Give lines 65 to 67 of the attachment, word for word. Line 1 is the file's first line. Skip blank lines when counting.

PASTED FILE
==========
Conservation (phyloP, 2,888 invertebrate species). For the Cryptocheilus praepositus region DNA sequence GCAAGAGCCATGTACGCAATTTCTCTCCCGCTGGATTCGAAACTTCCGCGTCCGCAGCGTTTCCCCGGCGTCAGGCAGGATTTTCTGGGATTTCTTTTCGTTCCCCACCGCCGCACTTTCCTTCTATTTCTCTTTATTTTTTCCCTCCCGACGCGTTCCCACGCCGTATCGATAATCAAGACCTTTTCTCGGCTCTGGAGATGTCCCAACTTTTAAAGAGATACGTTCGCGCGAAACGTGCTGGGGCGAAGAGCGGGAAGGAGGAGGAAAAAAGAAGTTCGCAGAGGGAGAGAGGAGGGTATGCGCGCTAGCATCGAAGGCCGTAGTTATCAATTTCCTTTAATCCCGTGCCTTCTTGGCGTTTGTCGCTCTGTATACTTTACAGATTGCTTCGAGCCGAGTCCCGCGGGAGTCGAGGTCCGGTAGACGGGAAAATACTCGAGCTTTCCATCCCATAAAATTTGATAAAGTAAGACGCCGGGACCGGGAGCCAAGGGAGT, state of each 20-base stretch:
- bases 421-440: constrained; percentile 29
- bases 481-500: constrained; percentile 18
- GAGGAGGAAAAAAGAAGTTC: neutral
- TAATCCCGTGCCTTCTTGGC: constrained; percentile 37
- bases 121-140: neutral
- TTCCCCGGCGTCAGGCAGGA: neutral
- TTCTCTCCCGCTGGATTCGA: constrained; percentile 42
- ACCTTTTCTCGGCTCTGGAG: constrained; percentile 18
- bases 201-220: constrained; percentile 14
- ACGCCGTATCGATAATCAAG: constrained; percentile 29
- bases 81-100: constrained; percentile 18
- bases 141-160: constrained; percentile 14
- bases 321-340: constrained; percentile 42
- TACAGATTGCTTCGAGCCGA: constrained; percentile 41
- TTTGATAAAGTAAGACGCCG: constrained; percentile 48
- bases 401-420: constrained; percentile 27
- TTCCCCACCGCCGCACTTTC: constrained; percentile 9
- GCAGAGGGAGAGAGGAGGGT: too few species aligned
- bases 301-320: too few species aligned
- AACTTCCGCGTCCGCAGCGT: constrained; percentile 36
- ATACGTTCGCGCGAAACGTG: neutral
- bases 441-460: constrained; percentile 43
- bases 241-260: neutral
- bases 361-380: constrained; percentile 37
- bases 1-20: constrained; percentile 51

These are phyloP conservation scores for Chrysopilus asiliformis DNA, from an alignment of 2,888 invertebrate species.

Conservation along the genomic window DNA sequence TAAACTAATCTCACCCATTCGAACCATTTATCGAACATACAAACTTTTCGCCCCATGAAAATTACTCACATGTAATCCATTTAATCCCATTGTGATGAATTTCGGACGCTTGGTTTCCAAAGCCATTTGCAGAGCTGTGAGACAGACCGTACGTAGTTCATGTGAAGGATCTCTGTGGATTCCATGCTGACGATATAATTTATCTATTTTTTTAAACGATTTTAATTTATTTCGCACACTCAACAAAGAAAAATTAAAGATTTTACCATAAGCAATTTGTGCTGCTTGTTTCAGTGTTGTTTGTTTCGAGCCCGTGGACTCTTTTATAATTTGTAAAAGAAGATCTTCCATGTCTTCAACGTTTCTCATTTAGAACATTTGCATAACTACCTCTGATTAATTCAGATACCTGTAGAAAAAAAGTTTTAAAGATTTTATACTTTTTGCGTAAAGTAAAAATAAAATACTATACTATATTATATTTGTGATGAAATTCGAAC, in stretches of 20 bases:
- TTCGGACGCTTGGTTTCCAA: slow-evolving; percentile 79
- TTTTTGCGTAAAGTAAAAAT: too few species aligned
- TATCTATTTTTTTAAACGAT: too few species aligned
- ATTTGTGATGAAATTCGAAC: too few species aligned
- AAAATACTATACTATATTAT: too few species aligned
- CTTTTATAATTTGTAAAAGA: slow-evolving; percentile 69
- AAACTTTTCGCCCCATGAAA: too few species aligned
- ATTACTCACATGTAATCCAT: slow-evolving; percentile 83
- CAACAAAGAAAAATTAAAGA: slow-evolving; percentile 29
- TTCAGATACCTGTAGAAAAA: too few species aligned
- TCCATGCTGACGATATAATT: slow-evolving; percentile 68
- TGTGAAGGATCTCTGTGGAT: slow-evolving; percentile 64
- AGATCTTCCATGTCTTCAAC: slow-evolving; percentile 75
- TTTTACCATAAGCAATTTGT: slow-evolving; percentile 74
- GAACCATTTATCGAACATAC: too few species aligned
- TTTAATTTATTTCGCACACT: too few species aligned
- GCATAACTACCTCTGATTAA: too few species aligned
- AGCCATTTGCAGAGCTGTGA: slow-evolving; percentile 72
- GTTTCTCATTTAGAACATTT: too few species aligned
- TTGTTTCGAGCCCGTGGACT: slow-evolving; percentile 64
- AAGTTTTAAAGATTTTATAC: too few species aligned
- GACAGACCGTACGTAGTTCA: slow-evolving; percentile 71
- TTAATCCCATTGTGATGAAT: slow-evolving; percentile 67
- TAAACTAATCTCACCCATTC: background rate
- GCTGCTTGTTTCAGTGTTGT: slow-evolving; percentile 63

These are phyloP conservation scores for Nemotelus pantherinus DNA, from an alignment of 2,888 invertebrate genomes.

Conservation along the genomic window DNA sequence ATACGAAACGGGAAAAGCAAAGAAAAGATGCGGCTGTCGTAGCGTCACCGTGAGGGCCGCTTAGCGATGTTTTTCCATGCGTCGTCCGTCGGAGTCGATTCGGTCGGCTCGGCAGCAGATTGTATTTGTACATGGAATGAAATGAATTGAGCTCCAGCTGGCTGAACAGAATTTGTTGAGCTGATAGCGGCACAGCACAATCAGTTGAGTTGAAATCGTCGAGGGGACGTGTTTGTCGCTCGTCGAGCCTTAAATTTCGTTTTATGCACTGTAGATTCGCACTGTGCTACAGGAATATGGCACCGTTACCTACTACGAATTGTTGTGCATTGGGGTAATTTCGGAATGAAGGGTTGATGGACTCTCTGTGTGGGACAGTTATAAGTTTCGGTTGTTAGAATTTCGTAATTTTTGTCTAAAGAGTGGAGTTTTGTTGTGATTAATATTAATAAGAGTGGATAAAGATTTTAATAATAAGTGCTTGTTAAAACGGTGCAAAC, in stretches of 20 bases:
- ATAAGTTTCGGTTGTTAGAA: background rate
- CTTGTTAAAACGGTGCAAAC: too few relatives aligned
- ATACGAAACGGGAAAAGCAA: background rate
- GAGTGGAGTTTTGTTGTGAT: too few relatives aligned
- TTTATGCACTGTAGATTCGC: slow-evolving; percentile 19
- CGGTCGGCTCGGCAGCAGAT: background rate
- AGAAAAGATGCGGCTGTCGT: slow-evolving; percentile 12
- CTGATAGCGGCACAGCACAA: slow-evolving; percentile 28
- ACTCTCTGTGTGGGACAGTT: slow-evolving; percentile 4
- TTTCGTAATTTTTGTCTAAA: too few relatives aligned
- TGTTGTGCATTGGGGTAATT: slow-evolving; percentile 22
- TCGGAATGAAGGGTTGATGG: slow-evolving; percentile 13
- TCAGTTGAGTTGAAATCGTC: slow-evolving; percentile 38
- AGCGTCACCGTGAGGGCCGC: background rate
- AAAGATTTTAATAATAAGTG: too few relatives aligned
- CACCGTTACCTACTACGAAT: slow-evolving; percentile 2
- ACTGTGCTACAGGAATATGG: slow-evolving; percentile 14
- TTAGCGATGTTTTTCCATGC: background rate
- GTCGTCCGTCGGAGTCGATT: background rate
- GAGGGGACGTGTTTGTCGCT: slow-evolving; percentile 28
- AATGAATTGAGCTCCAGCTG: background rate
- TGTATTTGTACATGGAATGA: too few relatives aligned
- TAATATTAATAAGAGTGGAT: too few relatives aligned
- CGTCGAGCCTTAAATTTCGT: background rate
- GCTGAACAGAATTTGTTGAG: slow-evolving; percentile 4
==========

- TTTCGTAATTTTTGTCTAAA: too few relatives aligned
- TGTTGTGCATTGGGGTAATT: slow-evolving; percentile 22
- TCGGAATGAAGGGTTGATGG: slow-evolving; percentile 13